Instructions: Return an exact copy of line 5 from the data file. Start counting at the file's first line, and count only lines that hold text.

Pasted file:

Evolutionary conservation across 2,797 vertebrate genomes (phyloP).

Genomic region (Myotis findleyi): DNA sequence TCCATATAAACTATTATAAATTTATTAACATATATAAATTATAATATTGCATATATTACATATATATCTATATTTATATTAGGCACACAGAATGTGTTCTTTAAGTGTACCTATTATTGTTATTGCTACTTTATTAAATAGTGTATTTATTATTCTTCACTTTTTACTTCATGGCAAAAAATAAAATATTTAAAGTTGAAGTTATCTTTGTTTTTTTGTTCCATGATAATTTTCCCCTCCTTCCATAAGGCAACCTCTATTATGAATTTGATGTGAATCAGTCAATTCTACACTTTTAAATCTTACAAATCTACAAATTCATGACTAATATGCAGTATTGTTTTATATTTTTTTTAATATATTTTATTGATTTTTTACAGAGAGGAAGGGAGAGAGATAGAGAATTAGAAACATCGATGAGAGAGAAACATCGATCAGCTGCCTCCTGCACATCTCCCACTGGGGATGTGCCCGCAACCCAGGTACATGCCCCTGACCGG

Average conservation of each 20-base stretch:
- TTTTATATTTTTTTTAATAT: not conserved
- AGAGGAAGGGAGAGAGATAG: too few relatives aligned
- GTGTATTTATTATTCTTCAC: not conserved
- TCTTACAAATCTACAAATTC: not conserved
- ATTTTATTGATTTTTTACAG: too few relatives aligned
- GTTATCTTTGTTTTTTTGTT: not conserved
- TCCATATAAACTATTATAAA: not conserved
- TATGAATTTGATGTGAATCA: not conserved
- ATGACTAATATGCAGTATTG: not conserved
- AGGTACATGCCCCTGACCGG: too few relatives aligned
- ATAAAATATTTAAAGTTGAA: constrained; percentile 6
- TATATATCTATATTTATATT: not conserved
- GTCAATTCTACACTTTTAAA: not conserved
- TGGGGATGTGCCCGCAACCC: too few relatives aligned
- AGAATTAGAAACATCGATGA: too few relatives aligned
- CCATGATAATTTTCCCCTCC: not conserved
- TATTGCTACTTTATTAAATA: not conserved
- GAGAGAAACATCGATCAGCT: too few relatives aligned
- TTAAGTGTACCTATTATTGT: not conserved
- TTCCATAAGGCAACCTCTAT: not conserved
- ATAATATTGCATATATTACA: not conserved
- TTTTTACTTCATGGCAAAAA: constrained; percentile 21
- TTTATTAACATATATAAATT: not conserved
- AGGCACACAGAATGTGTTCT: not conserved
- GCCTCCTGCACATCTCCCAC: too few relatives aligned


- AGAGGAAGGGAGAGAGATAG: too few relatives aligned